Help us learn how the immune system of healthy individuals and patients with compromised immune systems respond to an inactivated vaccine.
Join our study today.
This study will help us to better understand how the immune system of healthy adults respond to an FDA-approved inactivated rabies vaccine. This is an inactivated vaccine, so there is no risk of getting rabies infection from the vaccine.
Our bodies produce antibodies when they sense foreign cells. The study will be comparing the antibodies produced after vaccination in healthy volunteers and participants with compromised immune systems from cancer and cancer therapies.
People who agree to join the study will be asked to attend up to nine visits over approximately 6 months, although only the two vaccination visits are required to be in-person.
Volunteers who agree to participate will be asked to provide nine blood samples throughout the study participation. Two of these samples will be collected during the vaccination visits. Blood draws will also be done at 1, 2 and 4-weeks post each vaccination, and one additional draw six months after the initial vaccinations. Volunteers will be given the option to self-collect blood from home using a Tasso device.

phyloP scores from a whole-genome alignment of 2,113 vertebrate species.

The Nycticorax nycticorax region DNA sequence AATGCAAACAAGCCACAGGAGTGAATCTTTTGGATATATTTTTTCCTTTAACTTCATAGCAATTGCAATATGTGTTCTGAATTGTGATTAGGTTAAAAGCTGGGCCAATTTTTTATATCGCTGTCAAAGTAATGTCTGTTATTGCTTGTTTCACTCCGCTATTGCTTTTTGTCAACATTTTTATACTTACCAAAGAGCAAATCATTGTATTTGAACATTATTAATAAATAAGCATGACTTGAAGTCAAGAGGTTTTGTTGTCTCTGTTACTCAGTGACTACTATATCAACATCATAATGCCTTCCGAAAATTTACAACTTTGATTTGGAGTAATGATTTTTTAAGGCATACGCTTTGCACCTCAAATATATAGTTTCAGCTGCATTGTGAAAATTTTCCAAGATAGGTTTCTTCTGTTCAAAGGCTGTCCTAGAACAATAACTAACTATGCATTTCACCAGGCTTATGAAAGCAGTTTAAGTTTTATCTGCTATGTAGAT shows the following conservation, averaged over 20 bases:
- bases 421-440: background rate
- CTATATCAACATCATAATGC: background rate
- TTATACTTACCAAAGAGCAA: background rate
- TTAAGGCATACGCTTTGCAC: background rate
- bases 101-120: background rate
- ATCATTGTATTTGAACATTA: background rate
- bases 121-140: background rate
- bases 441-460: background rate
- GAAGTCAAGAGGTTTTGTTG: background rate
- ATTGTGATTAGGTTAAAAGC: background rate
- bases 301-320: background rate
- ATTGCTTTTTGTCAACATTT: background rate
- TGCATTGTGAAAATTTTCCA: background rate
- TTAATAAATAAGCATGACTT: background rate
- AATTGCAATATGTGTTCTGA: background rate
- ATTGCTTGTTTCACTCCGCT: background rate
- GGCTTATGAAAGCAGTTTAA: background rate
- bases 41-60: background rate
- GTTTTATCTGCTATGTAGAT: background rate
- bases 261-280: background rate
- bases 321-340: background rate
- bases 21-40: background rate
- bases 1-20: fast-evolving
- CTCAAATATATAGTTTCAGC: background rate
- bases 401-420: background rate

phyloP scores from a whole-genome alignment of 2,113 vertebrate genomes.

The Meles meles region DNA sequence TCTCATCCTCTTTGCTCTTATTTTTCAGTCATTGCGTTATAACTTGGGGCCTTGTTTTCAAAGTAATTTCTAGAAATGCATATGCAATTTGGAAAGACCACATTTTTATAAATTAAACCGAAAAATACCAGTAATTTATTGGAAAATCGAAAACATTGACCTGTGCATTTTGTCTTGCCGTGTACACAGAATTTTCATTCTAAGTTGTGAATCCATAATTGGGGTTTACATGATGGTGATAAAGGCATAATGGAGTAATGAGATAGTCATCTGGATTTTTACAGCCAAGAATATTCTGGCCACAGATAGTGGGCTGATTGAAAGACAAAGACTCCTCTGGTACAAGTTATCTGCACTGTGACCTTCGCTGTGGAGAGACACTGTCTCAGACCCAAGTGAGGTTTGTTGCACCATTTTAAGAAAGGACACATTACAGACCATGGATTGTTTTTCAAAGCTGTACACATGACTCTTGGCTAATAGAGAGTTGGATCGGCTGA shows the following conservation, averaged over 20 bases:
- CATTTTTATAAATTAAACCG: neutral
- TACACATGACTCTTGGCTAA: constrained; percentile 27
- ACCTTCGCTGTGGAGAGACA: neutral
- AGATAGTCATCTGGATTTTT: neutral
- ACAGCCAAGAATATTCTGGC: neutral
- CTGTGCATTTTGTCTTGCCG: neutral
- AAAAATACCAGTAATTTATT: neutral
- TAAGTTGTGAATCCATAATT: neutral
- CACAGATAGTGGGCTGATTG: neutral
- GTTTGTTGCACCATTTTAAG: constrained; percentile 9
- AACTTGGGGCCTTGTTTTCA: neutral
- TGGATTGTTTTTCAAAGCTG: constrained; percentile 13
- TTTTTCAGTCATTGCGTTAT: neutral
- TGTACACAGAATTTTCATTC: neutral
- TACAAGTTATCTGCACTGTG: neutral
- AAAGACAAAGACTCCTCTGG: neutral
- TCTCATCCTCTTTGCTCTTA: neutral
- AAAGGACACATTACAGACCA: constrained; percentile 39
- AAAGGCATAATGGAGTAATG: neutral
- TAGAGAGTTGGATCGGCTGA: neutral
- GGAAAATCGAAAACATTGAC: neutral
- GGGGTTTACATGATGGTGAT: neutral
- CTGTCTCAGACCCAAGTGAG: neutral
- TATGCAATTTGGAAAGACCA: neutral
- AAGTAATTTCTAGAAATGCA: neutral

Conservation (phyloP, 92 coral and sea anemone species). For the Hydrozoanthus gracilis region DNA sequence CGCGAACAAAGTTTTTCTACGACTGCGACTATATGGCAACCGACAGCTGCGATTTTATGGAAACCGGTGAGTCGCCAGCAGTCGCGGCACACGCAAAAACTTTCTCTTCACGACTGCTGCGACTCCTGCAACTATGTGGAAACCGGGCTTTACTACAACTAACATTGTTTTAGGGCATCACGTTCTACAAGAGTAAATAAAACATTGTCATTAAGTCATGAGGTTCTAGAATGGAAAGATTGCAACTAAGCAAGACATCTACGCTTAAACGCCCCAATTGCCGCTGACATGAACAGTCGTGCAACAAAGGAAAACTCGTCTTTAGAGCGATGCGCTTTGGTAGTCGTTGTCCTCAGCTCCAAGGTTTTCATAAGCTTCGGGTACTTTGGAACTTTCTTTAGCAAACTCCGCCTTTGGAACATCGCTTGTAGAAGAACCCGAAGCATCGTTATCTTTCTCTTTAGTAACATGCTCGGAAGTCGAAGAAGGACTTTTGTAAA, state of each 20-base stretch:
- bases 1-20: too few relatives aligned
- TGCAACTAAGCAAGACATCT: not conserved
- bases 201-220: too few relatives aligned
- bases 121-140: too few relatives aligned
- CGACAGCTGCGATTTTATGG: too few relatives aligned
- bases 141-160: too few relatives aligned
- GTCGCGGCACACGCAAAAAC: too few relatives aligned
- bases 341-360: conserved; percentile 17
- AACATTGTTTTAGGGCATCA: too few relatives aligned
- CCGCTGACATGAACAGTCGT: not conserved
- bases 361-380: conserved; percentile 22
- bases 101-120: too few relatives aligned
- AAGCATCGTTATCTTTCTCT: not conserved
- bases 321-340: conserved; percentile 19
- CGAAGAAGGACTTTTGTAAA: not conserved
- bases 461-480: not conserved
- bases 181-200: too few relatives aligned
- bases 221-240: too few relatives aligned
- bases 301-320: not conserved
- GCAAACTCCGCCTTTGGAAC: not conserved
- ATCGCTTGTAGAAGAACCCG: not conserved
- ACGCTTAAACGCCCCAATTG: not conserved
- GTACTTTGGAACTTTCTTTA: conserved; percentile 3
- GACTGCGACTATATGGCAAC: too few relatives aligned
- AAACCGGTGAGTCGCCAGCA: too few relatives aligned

Volunteers will be given two vaccinations scheduled 6-10 weeks apart. The first vaccination is given at the initial clinic vsit. The second vaccination will be scheduled 6-10 weeks after the first vaccination. There will be blood draws prior to each vaccination, and we will still ask you to stay for 15 minutes post-vaccination for observation. The follow-up schedule for the second vaccination will be the same as for the initial visit.
Dr. Joshua Hill is a physician who specializes in the treatment of infectious diseases in cancer patients, solid organ transplant patients and others with weakened immune systems. His research includes clinical trials of new medicines to prevent or treat infections in such patients. Dr. Hill’s epidemiological research focuses on infections in immunocompromised hosts, including those receiving new therapies such as CAR T cells.